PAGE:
Is the United States trying to play the India card against China while India is much more obsessed with Pakistan? Is the Indian behavior reinforcing the India-Pakistan hyphenation that the Indians claim to detest?
To answer these questions, let's take a look at the contents of the media reports on the Delhi visit by the US Secretary of Defense Ashton Carter.
As the US Defense Secretary Ashton Carter recently went to New Delhi to pursue what he described as "whole global agenda" with India, the Indian media responded by focusing their questions to him on US-Pakistan ties. Here's a sample of what transpired:
Indian Media: Why do you continue to have close ties with Pakistan?
Ash Carter: India also has relations with other countries like Russia. We respect that. We value our relations with Pakistan.
Answer: What we do in Pakistan is directed towards counter terrorism. We too have suffered from terrorism emanating from the territory, more specifically Afghanistan. Pakistan has used F-16 in operations in FATA (Federally Administered Tribal Areas). We have approved it.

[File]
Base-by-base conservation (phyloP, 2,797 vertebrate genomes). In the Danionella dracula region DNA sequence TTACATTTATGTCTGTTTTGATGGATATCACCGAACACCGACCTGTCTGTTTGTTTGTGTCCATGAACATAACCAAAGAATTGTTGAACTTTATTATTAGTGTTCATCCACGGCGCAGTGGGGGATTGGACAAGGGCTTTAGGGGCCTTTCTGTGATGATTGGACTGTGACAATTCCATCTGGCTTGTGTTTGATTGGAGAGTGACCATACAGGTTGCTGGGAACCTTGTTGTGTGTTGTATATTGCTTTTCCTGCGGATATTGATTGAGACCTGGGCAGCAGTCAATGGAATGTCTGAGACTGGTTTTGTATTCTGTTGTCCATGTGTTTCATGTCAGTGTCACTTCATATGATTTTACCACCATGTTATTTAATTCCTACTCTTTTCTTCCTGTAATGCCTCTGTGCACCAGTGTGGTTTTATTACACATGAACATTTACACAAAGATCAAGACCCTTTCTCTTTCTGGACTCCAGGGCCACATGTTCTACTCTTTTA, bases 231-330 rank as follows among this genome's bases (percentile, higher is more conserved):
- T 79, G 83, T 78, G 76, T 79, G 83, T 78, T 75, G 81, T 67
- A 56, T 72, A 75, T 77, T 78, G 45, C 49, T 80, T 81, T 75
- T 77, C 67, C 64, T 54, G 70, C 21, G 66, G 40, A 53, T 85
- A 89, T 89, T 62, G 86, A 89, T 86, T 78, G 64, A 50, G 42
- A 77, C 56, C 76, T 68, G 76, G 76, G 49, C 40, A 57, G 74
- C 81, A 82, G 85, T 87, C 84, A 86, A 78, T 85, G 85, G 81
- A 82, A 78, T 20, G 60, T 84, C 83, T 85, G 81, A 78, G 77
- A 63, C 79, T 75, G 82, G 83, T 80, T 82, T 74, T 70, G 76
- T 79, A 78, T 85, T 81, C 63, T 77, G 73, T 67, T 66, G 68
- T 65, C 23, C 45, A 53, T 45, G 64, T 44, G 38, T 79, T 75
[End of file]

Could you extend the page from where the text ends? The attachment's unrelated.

Anticipating questions about US-Pakistan ties during his India visit, here's what Carter told Council of Foreign Relation in Washington D.C. before leaving for New Delhi:
“I’m sure I’ll be asked about it in India, but I think the first thing one needs to say from an American policy point of view, these (India and Pakistan) are both respected partners and friends.”
"Pakistan is an important security partner", Carter added.
While US is courting India to check China's rise, the China-Pakistan ties have now moved well beyond “higher than Himalayas and sweeter than honey,” as officials on both sides say. Chinese strategists openly talk of Pakistan as their nation’s only real ally. And China is investing heavily in Pakistan to build the Gwadar deep sea port as part of a much more ambitious and strategic China-Pakistan Economic Corridor (CPEC) that India is attempting sabotage.
“One of the most important puzzles of India-Pakistan relations is not why the smaller Pakistan feels encircled and threatened, but why the larger India does. It would seem that India, seven times more populous than Pakistan and five times its size, and which defeated Pakistan in 1971, would feel more secure. This has not been the case and Pakistan remains deeply embedded in Indian thinking. There are historical, strategic, ideological, and domestic reasons why Pakistan remains the central obsession of much of the Indian strategic community, just as India remains Pakistan’s.”
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